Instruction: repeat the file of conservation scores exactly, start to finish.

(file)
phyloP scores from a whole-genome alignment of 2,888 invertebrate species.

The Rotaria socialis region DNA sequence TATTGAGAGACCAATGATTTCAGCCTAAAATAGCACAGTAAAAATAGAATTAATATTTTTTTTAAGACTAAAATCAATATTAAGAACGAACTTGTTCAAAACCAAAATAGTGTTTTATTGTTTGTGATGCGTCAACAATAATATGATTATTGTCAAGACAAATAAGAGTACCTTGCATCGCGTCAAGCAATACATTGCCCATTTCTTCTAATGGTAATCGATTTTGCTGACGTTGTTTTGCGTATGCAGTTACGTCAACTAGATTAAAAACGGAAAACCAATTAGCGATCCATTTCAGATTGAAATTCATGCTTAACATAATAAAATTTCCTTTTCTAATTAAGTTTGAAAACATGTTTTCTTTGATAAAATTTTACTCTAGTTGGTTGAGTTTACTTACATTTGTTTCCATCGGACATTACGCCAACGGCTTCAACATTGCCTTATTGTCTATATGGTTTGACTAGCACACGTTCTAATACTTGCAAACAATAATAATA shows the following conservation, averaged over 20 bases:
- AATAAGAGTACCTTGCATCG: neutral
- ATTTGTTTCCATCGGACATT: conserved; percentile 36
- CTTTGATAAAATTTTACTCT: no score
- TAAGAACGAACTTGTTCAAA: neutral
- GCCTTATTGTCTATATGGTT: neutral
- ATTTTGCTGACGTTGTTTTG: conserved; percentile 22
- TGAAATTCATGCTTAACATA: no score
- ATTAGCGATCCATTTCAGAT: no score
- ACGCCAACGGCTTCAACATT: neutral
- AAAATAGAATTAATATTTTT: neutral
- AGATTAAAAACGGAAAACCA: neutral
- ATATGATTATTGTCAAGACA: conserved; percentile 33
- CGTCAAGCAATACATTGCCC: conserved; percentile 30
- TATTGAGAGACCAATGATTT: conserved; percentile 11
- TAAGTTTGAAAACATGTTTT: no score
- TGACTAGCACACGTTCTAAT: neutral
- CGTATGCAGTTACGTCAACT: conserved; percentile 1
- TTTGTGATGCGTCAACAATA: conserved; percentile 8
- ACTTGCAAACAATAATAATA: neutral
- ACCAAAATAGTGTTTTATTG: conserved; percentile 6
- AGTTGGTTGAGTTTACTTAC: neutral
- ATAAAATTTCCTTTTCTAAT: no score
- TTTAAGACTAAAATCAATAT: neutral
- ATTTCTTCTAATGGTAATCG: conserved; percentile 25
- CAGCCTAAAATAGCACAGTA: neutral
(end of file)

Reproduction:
phyloP scores from a whole-genome alignment of 2,888 invertebrate species.

The Rotaria socialis region DNA sequence TATTGAGAGACCAATGATTTCAGCCTAAAATAGCACAGTAAAAATAGAATTAATATTTTTTTTAAGACTAAAATCAATATTAAGAACGAACTTGTTCAAAACCAAAATAGTGTTTTATTGTTTGTGATGCGTCAACAATAATATGATTATTGTCAAGACAAATAAGAGTACCTTGCATCGCGTCAAGCAATACATTGCCCATTTCTTCTAATGGTAATCGATTTTGCTGACGTTGTTTTGCGTATGCAGTTACGTCAACTAGATTAAAAACGGAAAACCAATTAGCGATCCATTTCAGATTGAAATTCATGCTTAACATAATAAAATTTCCTTTTCTAATTAAGTTTGAAAACATGTTTTCTTTGATAAAATTTTACTCTAGTTGGTTGAGTTTACTTACATTTGTTTCCATCGGACATTACGCCAACGGCTTCAACATTGCCTTATTGTCTATATGGTTTGACTAGCACACGTTCTAATACTTGCAAACAATAATAATA shows the following conservation, averaged over 20 bases:
- AATAAGAGTACCTTGCATCG: neutral
- ATTTGTTTCCATCGGACATT: conserved; percentile 36
- CTTTGATAAAATTTTACTCT: no score
- TAAGAACGAACTTGTTCAAA: neutral
- GCCTTATTGTCTATATGGTT: neutral
- ATTTTGCTGACGTTGTTTTG: conserved; percentile 22
- TGAAATTCATGCTTAACATA: no score
- ATTAGCGATCCATTTCAGAT: no score
- ACGCCAACGGCTTCAACATT: neutral
- AAAATAGAATTAATATTTTT: neutral
- AGATTAAAAACGGAAAACCA: neutral
- ATATGATTATTGTCAAGACA: conserved; percentile 33
- CGTCAAGCAATACATTGCCC: conserved; percentile 30
- TATTGAGAGACCAATGATTT: conserved; percentile 11
- TAAGTTTGAAAACATGTTTT: no score
- TGACTAGCACACGTTCTAAT: neutral
- CGTATGCAGTTACGTCAACT: conserved; percentile 1
- TTTGTGATGCGTCAACAATA: conserved; percentile 8
- ACTTGCAAACAATAATAATA: neutral
- ACCAAAATAGTGTTTTATTG: conserved; percentile 6
- AGTTGGTTGAGTTTACTTAC: neutral
- ATAAAATTTCCTTTTCTAAT: no score
- TTTAAGACTAAAATCAATAT: neutral
- ATTTCTTCTAATGGTAATCG: conserved; percentile 25
- CAGCCTAAAATAGCACAGTA: neutral